Stock Analysis

Is GBLT (CVE:GBLT) Using Too Much Debt?

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TSXV:GBLT
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Some say volatility, rather than debt, is the best way to think about risk as an investor, but Warren Buffett famously said that 'Volatility is far from synonymous with risk.' It's only natural to consider a company's balance sheet when you examine how risky it is, since debt is often involved when a business collapses. We can see that GBLT Corp. (CVE:GBLT) does use debt in its business. But the real question is whether this debt is making the company risky.

Why Does Debt Bring Risk?

Debt is a tool to help businesses grow, but if a business is incapable of paying off its lenders, then it exists at their mercy. Ultimately, if the company can't fulfill its legal obligations to repay debt, shareholders could walk away with nothing. However, a more usual (but still expensive) situation is where a company must dilute shareholders at a cheap share price simply to get debt under control. Of course, plenty of companies use debt to fund growth, without any negative consequences. When we think about a company's use of debt, we first look at cash and debt together.

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What Is GBLT's Net Debt?

You can click the graphic below for the historical numbers, but it shows that as of June 2022 GBLT had €3.19m of debt, an increase on €1.43m, over one year. On the flip side, it has €580.3k in cash leading to net debt of about €2.61m.

debt-equity-history-analysis
TSXV:GBLT Debt to Equity History September 1st 2022

A Look At GBLT's Liabilities

According to the last reported balance sheet, GBLT had liabilities of €9.00m due within 12 months, and liabilities of €209.8k due beyond 12 months. Offsetting this, it had €580.3k in cash and €3.85m in receivables that were due within 12 months. So its liabilities total €4.78m more than the combination of its cash and short-term receivables.

This deficit is considerable relative to its market capitalization of €7.76m, so it does suggest shareholders should keep an eye on GBLT's use of debt. Should its lenders demand that it shore up the balance sheet, shareholders would likely face severe dilution.

We use two main ratios to inform us about debt levels relative to earnings. The first is net debt divided by earnings before interest, tax, depreciation, and amortization (EBITDA), while the second is how many times its earnings before interest and tax (EBIT) covers its interest expense (or its interest cover, for short). The advantage of this approach is that we take into account both the absolute quantum of debt (with net debt to EBITDA) and the actual interest expenses associated with that debt (with its interest cover ratio).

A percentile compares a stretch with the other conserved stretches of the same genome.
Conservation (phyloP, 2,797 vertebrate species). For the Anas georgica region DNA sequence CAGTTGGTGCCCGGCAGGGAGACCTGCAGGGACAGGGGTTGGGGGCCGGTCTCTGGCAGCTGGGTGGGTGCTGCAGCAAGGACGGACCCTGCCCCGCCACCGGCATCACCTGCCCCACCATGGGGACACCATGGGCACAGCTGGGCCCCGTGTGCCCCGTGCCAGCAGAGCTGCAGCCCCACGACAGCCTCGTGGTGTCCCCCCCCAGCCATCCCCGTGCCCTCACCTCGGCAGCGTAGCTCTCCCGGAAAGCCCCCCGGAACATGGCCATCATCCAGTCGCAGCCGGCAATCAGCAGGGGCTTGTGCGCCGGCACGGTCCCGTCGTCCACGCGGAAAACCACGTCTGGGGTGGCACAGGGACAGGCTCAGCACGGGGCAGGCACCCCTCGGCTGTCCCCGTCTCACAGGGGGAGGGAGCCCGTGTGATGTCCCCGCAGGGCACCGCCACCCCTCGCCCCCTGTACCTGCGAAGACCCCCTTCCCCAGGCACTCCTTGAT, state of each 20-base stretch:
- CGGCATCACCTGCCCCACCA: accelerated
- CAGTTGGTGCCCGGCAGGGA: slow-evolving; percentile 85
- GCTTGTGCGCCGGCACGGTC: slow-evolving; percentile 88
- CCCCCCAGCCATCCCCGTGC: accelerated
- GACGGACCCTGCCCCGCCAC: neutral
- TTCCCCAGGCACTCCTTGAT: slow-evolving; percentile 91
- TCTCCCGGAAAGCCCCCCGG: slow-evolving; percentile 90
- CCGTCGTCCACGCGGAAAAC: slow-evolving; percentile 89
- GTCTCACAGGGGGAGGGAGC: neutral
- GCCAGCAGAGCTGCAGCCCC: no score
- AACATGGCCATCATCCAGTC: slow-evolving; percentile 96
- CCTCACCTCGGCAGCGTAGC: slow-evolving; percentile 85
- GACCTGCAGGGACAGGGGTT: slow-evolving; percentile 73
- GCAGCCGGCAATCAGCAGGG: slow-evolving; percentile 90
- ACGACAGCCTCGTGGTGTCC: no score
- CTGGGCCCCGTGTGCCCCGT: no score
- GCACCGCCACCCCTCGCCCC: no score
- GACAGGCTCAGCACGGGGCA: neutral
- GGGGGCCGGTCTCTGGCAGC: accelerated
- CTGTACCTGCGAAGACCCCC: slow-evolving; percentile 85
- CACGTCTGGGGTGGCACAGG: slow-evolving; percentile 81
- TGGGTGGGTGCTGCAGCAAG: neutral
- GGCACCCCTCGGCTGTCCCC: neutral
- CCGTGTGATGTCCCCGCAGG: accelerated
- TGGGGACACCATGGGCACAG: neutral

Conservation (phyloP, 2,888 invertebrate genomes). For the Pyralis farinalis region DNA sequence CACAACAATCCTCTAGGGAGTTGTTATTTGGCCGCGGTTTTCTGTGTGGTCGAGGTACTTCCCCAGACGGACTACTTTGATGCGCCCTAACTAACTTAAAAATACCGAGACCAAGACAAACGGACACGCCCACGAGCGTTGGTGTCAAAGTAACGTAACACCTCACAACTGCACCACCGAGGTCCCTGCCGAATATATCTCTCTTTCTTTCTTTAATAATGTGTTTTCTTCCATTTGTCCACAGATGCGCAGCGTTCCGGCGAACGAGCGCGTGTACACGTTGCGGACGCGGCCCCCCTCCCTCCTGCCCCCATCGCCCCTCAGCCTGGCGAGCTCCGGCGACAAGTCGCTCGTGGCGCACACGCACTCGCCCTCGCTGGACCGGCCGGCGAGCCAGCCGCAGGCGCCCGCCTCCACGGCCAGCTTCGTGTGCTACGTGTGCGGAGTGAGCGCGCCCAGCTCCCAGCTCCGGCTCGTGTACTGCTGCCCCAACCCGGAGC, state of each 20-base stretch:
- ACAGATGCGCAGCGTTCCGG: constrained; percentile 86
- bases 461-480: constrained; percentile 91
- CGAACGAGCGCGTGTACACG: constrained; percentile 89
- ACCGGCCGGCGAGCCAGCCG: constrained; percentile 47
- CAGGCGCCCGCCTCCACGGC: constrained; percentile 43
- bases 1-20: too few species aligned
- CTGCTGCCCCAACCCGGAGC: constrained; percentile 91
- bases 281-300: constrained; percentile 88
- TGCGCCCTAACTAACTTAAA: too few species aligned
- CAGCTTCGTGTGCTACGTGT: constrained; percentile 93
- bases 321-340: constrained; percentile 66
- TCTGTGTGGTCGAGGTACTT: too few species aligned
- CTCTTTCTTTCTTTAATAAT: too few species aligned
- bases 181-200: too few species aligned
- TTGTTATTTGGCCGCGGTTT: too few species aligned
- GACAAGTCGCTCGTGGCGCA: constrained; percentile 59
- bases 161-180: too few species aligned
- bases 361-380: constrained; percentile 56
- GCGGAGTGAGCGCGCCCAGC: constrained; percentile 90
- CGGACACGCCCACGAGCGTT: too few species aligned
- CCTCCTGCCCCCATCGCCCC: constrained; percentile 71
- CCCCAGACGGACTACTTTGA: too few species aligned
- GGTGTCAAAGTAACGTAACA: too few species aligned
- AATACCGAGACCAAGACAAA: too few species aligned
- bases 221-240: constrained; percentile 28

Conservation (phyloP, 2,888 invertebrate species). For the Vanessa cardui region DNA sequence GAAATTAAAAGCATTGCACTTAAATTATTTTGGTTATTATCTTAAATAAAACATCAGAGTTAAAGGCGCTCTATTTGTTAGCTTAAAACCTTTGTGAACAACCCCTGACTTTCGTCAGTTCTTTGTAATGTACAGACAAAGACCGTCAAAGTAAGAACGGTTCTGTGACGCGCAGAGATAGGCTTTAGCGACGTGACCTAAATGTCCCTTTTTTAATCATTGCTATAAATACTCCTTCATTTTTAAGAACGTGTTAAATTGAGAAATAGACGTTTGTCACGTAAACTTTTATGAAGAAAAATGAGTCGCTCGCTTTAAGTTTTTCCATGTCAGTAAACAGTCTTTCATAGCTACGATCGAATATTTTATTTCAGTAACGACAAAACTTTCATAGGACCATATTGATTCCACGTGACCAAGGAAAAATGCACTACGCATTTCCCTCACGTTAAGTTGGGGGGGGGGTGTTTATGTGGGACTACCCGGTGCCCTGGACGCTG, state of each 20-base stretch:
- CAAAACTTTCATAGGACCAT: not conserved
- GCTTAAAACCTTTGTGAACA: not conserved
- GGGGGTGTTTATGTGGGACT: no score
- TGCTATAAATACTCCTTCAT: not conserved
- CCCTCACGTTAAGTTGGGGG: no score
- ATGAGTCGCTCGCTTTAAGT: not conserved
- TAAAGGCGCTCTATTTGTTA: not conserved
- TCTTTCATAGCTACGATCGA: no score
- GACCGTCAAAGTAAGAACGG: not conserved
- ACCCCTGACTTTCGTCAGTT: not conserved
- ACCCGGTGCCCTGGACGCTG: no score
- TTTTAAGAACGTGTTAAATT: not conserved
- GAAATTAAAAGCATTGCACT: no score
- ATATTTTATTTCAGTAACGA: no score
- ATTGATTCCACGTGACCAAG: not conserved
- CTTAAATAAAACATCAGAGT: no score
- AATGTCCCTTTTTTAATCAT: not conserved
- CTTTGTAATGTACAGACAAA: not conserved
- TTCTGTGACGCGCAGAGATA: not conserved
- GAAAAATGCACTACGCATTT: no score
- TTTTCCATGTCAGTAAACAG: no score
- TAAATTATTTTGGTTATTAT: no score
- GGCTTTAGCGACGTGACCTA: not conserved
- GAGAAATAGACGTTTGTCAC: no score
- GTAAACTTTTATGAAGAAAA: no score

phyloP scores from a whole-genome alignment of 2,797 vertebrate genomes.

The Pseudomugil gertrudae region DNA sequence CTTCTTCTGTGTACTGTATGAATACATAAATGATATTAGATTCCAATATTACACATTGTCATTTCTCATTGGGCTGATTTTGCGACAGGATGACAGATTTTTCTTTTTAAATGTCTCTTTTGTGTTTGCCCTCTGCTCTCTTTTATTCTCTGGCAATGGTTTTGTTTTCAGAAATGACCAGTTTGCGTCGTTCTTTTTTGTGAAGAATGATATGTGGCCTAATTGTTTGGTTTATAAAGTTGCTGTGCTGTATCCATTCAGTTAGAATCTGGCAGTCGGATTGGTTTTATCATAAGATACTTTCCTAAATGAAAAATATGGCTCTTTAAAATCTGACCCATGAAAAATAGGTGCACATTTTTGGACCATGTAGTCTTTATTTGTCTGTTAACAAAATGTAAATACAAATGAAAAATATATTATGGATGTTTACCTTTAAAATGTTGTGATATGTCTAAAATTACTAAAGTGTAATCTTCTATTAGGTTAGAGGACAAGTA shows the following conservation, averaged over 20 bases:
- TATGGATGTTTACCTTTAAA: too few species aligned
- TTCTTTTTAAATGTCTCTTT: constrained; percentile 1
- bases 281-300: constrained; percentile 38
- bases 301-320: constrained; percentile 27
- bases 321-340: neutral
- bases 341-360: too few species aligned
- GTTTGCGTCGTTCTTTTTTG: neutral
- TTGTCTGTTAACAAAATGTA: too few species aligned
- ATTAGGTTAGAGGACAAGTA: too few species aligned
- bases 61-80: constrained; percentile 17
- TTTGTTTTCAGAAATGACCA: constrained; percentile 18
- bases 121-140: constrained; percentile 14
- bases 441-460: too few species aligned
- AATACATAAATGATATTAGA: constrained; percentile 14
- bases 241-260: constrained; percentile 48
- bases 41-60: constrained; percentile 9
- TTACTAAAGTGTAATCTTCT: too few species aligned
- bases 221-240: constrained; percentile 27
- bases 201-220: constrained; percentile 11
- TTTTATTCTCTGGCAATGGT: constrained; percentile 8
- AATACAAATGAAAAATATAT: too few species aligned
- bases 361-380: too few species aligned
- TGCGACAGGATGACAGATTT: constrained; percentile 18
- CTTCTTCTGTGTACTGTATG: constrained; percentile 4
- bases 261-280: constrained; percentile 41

GBLT shareholders face the double whammy of a high net debt to EBITDA ratio (6.0), and fairly weak interest coverage, since EBIT is just 1.7 times the interest expense. This means we'd consider it to have a heavy debt load. Even worse, GBLT saw its EBIT tank 31% over the last 12 months. If earnings continue to follow that trajectory, paying off that debt load will be harder than convincing us to run a marathon in the rain. The balance sheet is clearly the area to focus on when you are analysing debt. But you can't view debt in total isolation; since GBLT will need earnings to service that debt. So if you're keen to discover more about its earnings, it might be worth checking out this graph of its long term earnings trend.

Finally, while the tax-man may adore accounting profits, lenders only accept cold hard cash. So we always check how much of that EBIT is translated into free cash flow. During the last two years, GBLT burned a lot of cash. While that may be a result of expenditure for growth, it does make the debt far more risky.

Our View

To be frank both GBLT's conversion of EBIT to free cash flow and its track record of (not) growing its EBIT make us rather uncomfortable with its debt levels. And furthermore, its interest cover also fails to instill confidence. After considering the datapoints discussed, we think GBLT has too much debt. While some investors love that sort of risky play, it's certainly not our cup of tea. There's no doubt that we learn most about debt from the balance sheet. However, not all investment risk resides within the balance sheet - far from it. For example GBLT has 5 warning signs (and 4 which are a bit concerning) we think you should know about.

At the end of the day, it's often better to focus on companies that are free from net debt. You can access our special list of such companies (all with a track record of profit growth). It's free.

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About TSXV:GBLT

GBLT

GBLT Corp., through its subsidiary, German Battery Trading GmbH, manufactures and distributes mobile power products in Germany, the rest of the European Union, and internationally.

The Snowflake is a visual investment summary with the score of each axis being calculated by 6 checks in 5 areas.

Analysis AreaScore (0-6)
Valuation0
Future Growth0
Past Performance4
Financial Health1
Dividends0

Read more about these checks in the individual report sections or in our analysis model.

Proven track record with worrying balance sheet.